It’s fun to see colorful wildflowers and flowering trees come to life in the spring! While our warmer temperatures allow many plants and shrubs to bloom throughout the year, some trees in South Florida are deciduous, meaning they lose leaves in the winter and bloom in the spring.
As you drive around the neighborhoods on island and in town, try and spot some of these beautiful flowering trees that come to life this time of year.
What’s Blooming This Spring?
You’ve probably seen large royal poinciana trees in a few front yards, but there’s also the dwarf poinciana, which is a bit smaller and can be grown as a full shrub or groomed to keep a tidy “tree” appearance. Actually, the South Florida Plant Guide website points out that these two Poinciana’s are not related, but just share the same name.
Click here to read more about the Royal Poinciana, including instructions on how to care for the tree.Click here to read more about the Dwarf Poinciana, including tips on how to incorporate it into your landscaping.
Again, there are different varieties of bottlebrush, but two common types you’ll see around town are the red cluster bottlebrush tree, and the weeping bottlebrush tree. There’s something majestic about the weeping bottlebrush, especially when it blows in the wind. It reminds me of a mini-weeping willow tree!
Click here to learn more about the Red Cluster Bottlebrush, including plant specs to help plan your spacing. Click here to learn more about the Weeping Bottlebrush, including the conditions it prefers for best growth.
Sweet Magnolias! They remind me of country music and southern living. But even if that’s not “your thing,” these trees are beautiful additions to landscapes, providing a darker green coverage with elegant white flower blossoms when in bloom. Plus, the lemon-scent is considered one of the strongest sweet perfumes in nature!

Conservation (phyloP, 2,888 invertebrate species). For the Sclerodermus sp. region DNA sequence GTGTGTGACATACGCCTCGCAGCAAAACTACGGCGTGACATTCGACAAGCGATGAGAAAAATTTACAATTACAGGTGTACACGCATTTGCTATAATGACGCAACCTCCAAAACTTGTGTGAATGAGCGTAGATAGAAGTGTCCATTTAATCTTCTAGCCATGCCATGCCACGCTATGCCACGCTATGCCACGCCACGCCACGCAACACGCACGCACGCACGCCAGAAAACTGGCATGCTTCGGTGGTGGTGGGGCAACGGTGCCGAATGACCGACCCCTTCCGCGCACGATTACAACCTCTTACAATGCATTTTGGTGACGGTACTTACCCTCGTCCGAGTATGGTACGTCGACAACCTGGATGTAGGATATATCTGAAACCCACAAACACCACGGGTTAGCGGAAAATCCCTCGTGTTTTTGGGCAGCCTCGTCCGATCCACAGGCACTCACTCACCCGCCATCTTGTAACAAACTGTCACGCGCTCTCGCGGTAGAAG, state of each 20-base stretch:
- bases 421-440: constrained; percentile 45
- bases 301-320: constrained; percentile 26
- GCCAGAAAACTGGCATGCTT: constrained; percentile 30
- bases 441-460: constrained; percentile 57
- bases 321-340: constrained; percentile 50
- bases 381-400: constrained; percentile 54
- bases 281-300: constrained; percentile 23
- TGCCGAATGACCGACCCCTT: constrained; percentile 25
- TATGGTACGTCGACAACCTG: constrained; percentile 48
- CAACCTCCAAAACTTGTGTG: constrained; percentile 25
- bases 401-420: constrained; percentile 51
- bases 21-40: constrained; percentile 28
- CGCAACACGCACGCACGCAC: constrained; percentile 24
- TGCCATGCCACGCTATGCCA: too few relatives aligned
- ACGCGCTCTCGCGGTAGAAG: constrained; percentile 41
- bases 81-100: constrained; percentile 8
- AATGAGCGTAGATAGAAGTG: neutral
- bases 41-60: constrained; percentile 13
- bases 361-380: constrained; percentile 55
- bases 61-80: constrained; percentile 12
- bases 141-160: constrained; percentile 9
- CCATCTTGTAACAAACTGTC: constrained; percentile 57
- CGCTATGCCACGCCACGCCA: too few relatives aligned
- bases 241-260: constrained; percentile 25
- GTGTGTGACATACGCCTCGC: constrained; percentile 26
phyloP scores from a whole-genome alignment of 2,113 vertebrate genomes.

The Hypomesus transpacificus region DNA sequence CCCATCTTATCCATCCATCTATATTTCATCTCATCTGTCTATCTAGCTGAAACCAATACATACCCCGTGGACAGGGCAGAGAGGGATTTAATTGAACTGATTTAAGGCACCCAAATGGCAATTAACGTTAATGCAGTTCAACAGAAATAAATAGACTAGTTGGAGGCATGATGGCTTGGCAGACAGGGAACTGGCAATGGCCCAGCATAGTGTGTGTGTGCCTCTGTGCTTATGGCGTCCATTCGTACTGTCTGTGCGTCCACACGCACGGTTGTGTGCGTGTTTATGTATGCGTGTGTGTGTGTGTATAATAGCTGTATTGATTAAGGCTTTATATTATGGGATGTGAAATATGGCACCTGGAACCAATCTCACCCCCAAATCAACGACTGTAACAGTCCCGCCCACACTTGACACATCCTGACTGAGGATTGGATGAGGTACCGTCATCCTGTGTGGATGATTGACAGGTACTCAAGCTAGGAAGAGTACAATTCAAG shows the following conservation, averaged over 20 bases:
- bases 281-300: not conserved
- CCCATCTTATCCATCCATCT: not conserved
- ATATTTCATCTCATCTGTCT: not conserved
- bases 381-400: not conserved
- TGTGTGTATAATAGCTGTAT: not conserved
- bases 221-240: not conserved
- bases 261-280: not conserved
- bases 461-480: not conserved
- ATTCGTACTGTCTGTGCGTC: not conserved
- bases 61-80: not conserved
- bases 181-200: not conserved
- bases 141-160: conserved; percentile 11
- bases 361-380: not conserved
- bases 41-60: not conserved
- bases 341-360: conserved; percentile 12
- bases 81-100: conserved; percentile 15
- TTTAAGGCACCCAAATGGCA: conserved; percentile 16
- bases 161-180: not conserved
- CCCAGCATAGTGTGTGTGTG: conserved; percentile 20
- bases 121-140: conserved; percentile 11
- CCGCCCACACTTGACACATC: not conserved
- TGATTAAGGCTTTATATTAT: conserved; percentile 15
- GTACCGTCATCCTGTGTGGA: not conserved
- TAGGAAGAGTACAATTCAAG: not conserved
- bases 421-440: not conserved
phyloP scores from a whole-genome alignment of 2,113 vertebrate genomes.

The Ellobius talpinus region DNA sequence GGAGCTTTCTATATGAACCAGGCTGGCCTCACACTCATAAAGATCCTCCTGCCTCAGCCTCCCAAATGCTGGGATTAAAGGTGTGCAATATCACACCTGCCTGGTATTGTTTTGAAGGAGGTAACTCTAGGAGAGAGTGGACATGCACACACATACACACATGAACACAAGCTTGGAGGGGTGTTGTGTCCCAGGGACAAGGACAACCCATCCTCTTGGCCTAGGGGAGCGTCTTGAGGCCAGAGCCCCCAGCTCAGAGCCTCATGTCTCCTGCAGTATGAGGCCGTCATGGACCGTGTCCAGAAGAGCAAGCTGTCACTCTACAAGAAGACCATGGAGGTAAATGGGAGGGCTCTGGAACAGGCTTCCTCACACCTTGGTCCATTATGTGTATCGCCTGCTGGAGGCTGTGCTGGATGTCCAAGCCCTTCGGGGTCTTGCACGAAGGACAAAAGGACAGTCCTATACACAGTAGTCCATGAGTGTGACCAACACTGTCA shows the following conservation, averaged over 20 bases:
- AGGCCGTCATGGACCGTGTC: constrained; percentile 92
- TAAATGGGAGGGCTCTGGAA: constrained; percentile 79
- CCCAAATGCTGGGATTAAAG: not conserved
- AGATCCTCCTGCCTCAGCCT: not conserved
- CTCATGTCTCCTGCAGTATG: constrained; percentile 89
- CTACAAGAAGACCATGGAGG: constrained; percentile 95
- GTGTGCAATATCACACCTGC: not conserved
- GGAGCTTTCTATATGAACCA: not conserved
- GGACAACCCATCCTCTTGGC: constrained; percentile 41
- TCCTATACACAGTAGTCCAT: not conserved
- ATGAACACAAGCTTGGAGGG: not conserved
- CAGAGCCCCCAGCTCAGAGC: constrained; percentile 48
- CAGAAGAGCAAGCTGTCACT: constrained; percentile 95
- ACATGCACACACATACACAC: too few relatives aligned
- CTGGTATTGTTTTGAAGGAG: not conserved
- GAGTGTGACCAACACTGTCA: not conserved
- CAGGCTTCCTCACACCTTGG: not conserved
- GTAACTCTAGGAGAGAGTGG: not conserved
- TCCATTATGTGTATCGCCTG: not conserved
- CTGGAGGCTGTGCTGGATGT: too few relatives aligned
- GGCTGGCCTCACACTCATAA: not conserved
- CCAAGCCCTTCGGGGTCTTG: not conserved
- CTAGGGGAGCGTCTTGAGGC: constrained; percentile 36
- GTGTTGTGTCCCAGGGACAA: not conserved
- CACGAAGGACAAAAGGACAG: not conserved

Click here to learn more about the Magnolia tree, including landscape uses and spacing guidelines.
These beauties, or “bougies” as commonly referred, come in all shapes and sizes – and colors too! My favorite is the vivid purple or hot pink bougainvillea, but you might also see them in red, orange, white, yellow, and anything in between. The bougainvillea takes some work to trim and keep in “tree form,” which is why you see many of them in vine or shrub form. Either way, they are a bright colored addition to your landscape, that blooms off and on throughout the year.
Click here to learn more about Bougainvillea trees, including tips for trimming and growing.
A breath-taking orange! That’s what I love about the Geiger tree, which also has a white or yellow flowering variety. The perfect Florida tree, the Geiger’s prefer warm environments and are salt tolerant – great for beach homes! In fact, the name Geiger has Florida connections to Key West.
Click here to read more about the Geiger tree, including the fun backstory as to how it got its name and the connection to Key West!
Okay, I could go on and on about flowering trees. These are just a few I selected that usually bloom this time of year. Now you can put a “name” to the “tree” when you see it!
Note: The links provided for each tree are to help you identify the tree and learn more about the variety. The website lists tree care instructions, which include fertilizing. We would like to caution you against using harmful fertilizers that can runoff into our water with heavy rain and cause an imbalance of nutrients in the water.
If you have any questions about the care and use of these trees in your own landscape or about safe fertilizer use, we suggest you reach out to the SCCF Landscapes and Garden Center – click here for their contact information.
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